I want to wrap up by talking about some women who I think are vital to American music right now…

I could have mentioned Ani DiFranco in the 1990s section, but she’s been going strong in the last decade as well, standing out as one of the most fiercely independent artists in American music right now. Dudes who can shed their ego enough to actually listen to her work will find that she writes very compelling songs and is one of the most unique acoustic guitarists I’ve ever heard.

Neko Case, as I believe I’ve mentioned before, is a goddess. End of story. If you’ve read this blog at all and don’t own Middle Cyclone, I don’t really understand your priorities. It’s like you’re striving to make your life less awesome.

I am secure enough in my whatever to admit that I like Alicia Keys, but I will like her a lot better when she fires her current producers, gets a lot more jaded, and becomes our next Aretha Franklin. I’m thinking this could happen by about 2030 (I know what I said about making predictions, but I reserve the right to contradict myself).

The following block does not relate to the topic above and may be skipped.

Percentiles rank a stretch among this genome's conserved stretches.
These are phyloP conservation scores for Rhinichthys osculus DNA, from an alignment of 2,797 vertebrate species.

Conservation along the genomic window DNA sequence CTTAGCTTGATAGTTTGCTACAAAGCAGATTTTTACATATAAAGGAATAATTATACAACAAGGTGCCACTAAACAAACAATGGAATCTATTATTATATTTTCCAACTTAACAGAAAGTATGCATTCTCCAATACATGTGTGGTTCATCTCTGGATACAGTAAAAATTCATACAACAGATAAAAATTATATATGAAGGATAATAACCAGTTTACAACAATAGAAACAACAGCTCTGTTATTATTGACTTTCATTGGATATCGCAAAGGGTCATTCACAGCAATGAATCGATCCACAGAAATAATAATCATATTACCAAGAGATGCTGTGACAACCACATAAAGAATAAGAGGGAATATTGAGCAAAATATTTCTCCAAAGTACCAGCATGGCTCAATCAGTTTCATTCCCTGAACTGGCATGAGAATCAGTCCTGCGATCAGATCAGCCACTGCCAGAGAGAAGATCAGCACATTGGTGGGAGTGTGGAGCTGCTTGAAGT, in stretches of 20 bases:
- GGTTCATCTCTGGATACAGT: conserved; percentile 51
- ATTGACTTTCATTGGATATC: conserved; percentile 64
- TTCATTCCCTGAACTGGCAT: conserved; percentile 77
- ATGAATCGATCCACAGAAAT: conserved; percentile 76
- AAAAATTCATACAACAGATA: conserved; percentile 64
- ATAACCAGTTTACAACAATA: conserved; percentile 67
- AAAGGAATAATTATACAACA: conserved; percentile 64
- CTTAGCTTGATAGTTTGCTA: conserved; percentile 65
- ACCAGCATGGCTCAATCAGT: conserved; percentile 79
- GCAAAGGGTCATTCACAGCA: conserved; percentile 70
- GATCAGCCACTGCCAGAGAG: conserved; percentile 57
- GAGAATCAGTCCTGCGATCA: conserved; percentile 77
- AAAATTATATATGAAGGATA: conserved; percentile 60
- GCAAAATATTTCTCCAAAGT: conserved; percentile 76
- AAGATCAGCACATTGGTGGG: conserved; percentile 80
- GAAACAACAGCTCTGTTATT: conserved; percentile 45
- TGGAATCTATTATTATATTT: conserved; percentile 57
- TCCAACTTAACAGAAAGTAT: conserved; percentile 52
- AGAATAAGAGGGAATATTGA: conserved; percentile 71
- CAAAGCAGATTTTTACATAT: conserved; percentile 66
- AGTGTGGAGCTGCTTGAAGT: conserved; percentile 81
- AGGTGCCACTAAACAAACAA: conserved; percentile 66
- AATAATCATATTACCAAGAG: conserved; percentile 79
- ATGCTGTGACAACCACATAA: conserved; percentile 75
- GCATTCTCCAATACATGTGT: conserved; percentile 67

Bettye LaVette has been one of  the best-kept secrets in American music, and that’s really too bad. As a younger woman, she toured with Otis Redding. Later, she did a stint on Broadway with Cab Calloway. Her first full-length album, Child of the Seventies was inexplicably shelved by Atlantic records until 2000, when Gilles Petard released it as Souvenirs on his Art and Soul label. Eventually, LaVette was picked up by Anti-, the label that puts out Neko Case and Tom Waits records (that’s one helluva roster) and released I’ve Got My Own Hell to Raise in 2005. Since then, she’s enjoyed some renewed and deserved interest. I’ll be reviewing her album of British songs later this year.